The romance in Grave Mercy was sweet and I loved how it was slowly eased into. I'm a big fan of romances that start out with opposition and distrust because I love reading about the two lovers slowly building trust and falling for each other against all expectations. As for the one scene between the two lovebirds, I don't think it was entirely necessary. Though it certainly surprised me.

Grave Mercy did start off with messages of women empowerment, but then, about halfway through, it suddenly shifted focus. As soon as Ismae developed feelings for Duval, her issues with marriage and men disappeared. It was very abrupt, and I didn't buy it. Duval is good to her, and I'm happy that she finds love, but I wanted more progression there. Also, the pacing in the beginning was a little off. One minute, Ismae is getting married, the next she is being whisked away from her abusive husband (they were together for maybe a few hours), and then she ends up in a convent where the nuns tell her everything about their mission right away. Instead of questioning them, as a girl with trust issues and a dark past would do, Ismae jumps on the bandwagon and is suddenly a devoted follower of St. Mortain. Out of nowhere, she has no purpose but serving him. It was just too much in too little time. I wanted disbelief and slow acceptance. The plot also took a predictable turn, and the exact person I thought was the culprit was, in fact, the bad guy. But, then again, I'm always trying to anticipate endings, and I'm very picky about the finish.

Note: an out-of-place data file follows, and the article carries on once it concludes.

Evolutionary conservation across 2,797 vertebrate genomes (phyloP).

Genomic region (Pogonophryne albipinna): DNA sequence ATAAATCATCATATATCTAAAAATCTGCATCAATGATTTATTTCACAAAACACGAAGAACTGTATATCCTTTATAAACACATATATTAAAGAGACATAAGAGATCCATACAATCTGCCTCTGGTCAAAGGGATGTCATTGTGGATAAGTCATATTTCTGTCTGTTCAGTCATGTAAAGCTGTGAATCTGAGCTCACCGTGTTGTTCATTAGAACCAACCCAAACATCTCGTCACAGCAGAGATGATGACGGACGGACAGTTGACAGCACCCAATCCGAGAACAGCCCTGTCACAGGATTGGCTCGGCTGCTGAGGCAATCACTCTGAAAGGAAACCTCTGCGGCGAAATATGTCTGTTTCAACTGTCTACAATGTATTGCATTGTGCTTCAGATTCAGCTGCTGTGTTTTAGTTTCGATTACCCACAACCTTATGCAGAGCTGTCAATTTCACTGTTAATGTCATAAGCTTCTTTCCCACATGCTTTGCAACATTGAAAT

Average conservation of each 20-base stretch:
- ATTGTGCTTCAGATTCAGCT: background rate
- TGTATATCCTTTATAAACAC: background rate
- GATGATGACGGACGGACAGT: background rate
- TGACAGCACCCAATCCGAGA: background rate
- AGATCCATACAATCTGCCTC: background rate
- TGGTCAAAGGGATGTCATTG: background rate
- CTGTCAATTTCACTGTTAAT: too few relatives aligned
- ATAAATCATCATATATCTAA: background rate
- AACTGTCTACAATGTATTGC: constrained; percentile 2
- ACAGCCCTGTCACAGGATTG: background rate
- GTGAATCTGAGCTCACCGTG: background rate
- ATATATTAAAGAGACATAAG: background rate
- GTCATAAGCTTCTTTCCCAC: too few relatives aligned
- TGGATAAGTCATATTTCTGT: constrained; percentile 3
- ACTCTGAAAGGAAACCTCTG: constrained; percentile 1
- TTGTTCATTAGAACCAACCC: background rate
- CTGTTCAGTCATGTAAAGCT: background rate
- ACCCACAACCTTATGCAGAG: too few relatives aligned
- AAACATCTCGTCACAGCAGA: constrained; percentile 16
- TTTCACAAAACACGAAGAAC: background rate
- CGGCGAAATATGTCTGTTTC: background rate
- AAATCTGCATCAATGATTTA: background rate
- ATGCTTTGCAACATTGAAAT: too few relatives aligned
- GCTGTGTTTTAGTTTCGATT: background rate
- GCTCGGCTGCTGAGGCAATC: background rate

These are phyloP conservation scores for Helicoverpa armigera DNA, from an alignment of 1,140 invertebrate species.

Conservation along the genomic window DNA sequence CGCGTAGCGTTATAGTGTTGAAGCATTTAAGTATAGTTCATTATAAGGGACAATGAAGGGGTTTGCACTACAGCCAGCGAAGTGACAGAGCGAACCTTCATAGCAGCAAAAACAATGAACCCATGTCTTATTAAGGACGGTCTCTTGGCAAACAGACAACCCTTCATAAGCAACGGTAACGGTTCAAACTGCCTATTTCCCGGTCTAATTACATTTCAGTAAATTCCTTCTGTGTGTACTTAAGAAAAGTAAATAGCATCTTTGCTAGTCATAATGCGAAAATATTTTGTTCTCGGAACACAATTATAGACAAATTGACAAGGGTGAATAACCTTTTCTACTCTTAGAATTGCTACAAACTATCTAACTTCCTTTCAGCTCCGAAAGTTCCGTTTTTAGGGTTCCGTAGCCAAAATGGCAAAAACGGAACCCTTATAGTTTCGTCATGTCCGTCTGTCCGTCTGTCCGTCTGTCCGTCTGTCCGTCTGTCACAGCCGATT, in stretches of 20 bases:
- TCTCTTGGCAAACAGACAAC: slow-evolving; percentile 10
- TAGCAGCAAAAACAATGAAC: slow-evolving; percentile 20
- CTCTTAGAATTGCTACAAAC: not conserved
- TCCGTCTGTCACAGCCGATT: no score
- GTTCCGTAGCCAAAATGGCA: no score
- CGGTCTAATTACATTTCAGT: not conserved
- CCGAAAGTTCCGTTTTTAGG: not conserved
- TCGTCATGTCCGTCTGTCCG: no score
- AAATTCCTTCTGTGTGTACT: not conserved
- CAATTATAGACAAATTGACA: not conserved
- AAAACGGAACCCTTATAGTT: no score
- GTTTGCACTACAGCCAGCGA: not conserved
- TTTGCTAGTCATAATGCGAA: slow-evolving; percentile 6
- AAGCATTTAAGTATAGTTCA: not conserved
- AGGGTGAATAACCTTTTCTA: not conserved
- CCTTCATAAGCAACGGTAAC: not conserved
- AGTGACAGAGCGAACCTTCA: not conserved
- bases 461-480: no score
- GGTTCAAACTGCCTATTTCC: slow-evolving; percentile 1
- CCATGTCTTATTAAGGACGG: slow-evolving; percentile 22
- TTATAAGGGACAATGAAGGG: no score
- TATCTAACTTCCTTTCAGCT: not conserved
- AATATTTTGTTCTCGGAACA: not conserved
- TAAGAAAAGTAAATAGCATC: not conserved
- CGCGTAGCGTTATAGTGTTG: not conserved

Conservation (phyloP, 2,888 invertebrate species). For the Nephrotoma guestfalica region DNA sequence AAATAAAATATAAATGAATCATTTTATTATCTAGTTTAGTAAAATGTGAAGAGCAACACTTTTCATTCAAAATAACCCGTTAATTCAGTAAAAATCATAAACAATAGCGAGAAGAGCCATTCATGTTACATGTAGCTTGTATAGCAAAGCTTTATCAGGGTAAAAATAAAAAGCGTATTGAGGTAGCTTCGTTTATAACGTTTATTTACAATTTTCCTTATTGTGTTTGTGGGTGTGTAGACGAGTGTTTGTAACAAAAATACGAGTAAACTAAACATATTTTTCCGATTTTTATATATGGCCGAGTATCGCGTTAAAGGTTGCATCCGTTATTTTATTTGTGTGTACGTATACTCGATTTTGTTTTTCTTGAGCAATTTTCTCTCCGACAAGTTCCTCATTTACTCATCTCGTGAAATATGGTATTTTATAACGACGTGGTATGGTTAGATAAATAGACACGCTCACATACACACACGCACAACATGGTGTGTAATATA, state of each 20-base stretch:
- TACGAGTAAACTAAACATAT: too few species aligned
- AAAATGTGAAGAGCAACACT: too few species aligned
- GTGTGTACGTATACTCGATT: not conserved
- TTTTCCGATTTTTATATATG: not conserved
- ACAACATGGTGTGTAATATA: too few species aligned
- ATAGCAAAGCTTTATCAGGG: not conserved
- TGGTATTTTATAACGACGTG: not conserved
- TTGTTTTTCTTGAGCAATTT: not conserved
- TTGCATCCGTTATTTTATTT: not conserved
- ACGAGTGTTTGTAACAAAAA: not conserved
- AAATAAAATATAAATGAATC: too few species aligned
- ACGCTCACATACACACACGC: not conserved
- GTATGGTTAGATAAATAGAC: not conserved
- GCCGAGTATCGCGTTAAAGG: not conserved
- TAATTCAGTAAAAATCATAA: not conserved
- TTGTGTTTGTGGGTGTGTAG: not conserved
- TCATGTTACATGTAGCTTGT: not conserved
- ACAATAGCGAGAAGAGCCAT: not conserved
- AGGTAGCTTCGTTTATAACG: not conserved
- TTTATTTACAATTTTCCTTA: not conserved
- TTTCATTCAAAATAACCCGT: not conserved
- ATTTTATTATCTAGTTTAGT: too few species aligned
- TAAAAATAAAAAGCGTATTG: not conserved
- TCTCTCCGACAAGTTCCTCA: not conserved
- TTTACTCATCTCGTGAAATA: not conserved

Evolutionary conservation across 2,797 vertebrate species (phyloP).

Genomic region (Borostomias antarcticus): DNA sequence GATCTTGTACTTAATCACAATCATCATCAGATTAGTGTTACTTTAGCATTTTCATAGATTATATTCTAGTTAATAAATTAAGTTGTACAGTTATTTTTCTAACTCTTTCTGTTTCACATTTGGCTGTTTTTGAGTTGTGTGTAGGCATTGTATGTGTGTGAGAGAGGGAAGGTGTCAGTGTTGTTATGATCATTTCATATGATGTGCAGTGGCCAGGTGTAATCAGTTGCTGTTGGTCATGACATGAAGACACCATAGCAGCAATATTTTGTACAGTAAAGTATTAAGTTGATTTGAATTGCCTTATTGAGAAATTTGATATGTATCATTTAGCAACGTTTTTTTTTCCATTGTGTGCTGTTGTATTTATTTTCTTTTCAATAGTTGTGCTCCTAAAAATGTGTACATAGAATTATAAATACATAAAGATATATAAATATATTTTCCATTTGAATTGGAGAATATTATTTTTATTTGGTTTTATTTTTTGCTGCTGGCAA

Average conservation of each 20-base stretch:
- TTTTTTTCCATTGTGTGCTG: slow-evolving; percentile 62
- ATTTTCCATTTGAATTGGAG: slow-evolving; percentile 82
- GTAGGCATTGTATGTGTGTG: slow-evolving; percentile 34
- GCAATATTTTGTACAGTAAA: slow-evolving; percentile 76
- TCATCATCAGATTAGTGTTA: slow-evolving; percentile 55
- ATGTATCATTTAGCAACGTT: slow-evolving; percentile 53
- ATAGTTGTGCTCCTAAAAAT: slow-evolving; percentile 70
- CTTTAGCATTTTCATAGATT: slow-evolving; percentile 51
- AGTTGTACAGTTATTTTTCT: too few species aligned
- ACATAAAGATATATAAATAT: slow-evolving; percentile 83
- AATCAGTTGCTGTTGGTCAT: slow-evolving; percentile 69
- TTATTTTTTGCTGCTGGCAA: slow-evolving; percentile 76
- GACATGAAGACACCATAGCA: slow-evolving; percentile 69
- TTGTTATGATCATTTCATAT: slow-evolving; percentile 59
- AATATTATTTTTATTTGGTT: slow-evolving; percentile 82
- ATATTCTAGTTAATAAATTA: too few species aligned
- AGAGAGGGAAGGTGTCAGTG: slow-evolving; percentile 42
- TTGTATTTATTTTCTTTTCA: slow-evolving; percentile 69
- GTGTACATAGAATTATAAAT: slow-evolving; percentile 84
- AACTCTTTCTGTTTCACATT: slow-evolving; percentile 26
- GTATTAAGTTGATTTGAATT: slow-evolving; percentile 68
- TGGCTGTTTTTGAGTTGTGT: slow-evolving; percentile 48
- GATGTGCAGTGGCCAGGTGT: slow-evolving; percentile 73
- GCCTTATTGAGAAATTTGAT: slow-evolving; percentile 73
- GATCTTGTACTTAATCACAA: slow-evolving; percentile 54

Other than these complaints, I really did like Grave Mercy. It offers superb storytelling and fantasy, all taking place in a thoroughly researched setting. I'm so excited for the next two books! This series consists of companion novels, and each book will center around a different assassin from the convent. Sybella and Annith, who will be the female leads in the next two, were background characters in Grave Mercy and I can't wait to learn more about them. I recommend this book to any fan of historical fiction or fantasy. I can guarantee you'll have trouble putting it down!


  1. Replies
    1. Same here! She was my favorite!

  2. Grave Marcy looks great! I've always love the idea of hiding weapons in plain sight. Flip your skirt a little and then BAM BAM BAAAAM. =))) Simply epic.

    But I do find your complaints very agreeable. And I've heard that the portrayal of the nuns themselves weren't realistic. Still, I might give this a chance.

    Great review, Courtney :D

    1. Definitely read this one, Gellie. Killer nuns should be enough to convince you. lol Thanks!

  3. I'm glad that you liked Grave Mercy! I had trouble getting into it and I found the writing kind of clunky, which is probably why I didn't like it so much. But I agree that the sequels look promising :)

    1. Awww. I'm sorry you didn't like it, Sasha! Hopefully you like the sequel more. :D

  4. I agree about the focus suddenly shifting half way through. I wasn't convinced either. :/ I still really enjoyed this!


  5. I love that the rest of the series are going to be companion books.

    Also? Wasn't Ismae the bomb? I loved how stellar she was.